on August 7, 2014
This book is a transcript of conversations that took place between Orson Welles and Henry Jaglom from the years 1983 – 1985. Recorded with Welles permission, they were eventually transcribed and then edited by Mr. Biskind. For anyone interested in Welles or, indeed, movie-making during Welles’ lifetime, this book is not to be missed.
Primarily, and somewhat surprisingly, this book turns out to be a record of Welles’ attempt to put together some movie deals and his scrambles to make money. Those of us who watch movies but know little about what it takes to put a movie together will have eyes opened by how difficult it was for Welles to put together any deals. Of course, one senses that part of this comes from Welles’ own intractability over certain details but it is interesting nonetheless. It would be nice to say that this book helped to dispel the rumors of his being the source of many of the problems with his own projects; however, that’s not really the case, though we do come to understand his motives a bit more hearing his own voice.
Still, the real fun in a book like this is hearing Welles gossip about the people, places, and films of his career. Certainly, he has opinions about everyone and everything he’s ever encountered. Many of those opinions seem unfounded and sometimes borderline offensive; and yet, what actually comes across as the biggest shock is how little of films and theater he actually liked. He is critical of nearly everything (including his own work) and dismisses much, often in the most unflattering terms. One has to wonder how much of this is just the cranky bitterness of an older man, but he likes to take even the classic movies and most successful actors down a notch. For those familiar with the look and sound of Welles in his latter days (say, from those Paul Masson commercials), it is easier to take the pontificating elder if you imagine him while reading.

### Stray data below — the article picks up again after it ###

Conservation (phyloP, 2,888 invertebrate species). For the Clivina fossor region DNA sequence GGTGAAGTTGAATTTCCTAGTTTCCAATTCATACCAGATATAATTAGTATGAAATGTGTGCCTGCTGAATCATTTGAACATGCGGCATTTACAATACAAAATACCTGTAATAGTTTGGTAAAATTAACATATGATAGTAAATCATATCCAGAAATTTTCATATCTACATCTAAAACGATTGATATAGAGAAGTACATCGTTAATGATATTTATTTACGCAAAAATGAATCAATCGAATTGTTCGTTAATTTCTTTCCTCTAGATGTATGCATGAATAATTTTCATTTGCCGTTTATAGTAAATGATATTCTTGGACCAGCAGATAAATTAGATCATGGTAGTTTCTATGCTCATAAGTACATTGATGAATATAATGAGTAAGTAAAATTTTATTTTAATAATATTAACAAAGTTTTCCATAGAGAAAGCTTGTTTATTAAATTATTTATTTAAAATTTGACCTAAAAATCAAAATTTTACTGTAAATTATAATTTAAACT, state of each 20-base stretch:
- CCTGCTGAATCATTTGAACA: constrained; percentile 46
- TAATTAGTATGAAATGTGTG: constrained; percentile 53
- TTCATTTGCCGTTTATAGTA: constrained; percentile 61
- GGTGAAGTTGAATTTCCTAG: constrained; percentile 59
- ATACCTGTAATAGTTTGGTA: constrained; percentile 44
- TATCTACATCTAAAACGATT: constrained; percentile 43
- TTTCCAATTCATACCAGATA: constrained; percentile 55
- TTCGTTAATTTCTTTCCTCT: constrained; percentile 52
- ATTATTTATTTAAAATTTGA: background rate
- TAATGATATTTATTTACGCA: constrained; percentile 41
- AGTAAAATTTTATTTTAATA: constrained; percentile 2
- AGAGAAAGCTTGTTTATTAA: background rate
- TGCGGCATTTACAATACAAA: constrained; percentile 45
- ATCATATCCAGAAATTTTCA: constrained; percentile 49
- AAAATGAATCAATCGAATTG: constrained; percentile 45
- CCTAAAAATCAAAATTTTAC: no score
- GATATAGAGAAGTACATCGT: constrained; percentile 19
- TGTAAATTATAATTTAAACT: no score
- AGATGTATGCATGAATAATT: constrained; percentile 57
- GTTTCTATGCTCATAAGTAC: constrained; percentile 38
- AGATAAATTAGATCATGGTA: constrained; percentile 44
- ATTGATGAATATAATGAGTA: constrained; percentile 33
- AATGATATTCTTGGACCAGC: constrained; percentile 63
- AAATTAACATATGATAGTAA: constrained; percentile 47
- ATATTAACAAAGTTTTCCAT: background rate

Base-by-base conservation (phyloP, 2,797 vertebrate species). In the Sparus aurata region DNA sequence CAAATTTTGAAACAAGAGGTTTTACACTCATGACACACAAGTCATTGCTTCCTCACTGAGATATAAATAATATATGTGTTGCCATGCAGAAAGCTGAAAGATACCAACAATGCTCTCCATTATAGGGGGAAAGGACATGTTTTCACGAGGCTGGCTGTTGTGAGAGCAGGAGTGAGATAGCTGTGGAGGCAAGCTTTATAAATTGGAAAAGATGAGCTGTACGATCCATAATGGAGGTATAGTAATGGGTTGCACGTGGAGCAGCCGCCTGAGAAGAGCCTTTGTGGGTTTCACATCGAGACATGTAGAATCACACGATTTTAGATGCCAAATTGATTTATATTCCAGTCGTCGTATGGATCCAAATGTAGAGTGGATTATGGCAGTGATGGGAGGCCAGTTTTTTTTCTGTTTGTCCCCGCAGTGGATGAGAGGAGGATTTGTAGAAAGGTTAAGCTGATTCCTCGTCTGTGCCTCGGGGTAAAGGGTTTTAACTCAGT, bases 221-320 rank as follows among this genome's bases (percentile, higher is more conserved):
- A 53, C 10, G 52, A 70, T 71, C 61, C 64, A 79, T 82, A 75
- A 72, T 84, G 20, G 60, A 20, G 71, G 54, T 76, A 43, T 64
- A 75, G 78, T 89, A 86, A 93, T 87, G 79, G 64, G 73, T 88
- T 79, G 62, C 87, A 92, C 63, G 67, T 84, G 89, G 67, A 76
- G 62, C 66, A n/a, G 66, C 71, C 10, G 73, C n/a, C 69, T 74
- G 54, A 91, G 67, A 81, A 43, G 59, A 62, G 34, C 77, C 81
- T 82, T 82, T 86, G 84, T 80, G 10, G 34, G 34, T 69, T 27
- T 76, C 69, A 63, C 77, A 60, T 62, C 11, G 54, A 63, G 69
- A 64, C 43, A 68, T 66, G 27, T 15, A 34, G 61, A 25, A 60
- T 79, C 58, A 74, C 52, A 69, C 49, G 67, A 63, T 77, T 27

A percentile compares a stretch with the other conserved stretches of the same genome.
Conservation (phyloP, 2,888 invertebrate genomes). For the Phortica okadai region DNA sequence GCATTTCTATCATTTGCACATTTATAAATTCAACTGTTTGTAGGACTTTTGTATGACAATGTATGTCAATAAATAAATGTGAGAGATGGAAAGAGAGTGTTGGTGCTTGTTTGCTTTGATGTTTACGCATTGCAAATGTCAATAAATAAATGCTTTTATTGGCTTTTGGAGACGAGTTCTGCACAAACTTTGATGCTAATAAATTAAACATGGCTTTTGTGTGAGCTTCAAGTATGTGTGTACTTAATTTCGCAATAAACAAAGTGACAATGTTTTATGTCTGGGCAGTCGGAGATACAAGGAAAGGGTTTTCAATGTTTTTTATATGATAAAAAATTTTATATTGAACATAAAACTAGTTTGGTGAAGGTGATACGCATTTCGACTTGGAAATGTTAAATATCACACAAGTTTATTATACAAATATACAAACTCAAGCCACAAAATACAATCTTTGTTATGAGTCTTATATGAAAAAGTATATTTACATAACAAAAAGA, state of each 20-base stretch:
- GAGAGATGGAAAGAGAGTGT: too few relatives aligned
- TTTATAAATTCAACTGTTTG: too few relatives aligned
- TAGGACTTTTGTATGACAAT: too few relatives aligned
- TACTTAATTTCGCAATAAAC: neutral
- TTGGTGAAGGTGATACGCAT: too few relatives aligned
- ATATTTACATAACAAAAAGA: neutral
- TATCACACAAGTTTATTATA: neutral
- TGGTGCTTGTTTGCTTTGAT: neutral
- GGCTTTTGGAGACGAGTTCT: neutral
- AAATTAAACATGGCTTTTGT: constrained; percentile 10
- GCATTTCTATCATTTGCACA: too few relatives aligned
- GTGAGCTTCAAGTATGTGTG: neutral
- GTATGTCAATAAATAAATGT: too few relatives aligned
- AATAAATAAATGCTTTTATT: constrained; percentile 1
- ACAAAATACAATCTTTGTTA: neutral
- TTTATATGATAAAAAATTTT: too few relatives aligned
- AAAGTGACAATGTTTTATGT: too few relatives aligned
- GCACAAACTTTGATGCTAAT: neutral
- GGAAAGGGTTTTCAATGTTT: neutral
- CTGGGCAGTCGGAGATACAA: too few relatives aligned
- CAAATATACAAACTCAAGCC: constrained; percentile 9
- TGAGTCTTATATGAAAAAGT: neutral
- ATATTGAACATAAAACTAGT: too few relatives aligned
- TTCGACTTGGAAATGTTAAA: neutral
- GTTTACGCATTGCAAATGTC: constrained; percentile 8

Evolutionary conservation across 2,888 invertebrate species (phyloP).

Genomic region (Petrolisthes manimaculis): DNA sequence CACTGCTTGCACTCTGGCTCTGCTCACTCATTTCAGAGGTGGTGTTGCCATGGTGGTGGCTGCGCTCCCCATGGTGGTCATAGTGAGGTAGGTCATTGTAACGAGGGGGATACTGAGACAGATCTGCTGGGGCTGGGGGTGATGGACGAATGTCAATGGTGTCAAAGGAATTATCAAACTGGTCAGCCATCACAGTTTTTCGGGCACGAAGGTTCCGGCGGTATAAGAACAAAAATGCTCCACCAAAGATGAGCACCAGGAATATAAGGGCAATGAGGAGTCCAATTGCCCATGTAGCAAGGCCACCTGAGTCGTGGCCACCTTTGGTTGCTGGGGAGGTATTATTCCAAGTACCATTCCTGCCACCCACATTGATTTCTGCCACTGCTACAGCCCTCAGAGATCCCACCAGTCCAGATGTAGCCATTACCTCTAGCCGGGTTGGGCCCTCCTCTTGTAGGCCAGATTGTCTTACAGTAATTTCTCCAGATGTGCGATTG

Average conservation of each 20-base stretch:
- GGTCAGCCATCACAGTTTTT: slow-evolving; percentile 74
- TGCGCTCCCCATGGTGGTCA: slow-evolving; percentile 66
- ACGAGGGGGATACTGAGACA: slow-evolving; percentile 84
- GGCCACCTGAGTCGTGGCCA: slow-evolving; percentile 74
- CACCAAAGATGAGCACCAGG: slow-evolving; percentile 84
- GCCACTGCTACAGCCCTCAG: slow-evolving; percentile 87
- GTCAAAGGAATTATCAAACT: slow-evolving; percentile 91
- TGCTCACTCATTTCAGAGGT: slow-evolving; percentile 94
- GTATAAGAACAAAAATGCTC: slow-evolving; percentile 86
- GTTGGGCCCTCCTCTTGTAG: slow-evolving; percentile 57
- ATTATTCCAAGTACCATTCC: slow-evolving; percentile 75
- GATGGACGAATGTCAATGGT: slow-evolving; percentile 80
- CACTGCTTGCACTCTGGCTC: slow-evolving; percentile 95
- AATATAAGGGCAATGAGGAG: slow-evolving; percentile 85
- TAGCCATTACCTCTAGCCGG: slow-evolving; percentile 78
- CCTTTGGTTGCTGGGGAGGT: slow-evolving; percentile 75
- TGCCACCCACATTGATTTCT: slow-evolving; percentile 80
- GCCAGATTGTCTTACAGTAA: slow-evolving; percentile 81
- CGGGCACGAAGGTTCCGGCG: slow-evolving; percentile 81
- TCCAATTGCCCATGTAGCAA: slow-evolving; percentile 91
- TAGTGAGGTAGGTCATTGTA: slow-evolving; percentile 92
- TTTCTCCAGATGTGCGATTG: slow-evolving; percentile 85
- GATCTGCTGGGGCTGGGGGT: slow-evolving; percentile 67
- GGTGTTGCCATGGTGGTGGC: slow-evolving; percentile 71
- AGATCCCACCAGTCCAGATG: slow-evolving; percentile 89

In the end, reading this really gives the feel of sitting with Welles and Jaglom around the restaurant table taking a meal and shooting the breeze. It is an open ear into a private conversation, with all the good and bad that that entails. For those of us who are fans of Welles and his work, it can be sad and a little hard to take even amidst the laughter. But, like Welles himself, for all his faults, it’s irresistible.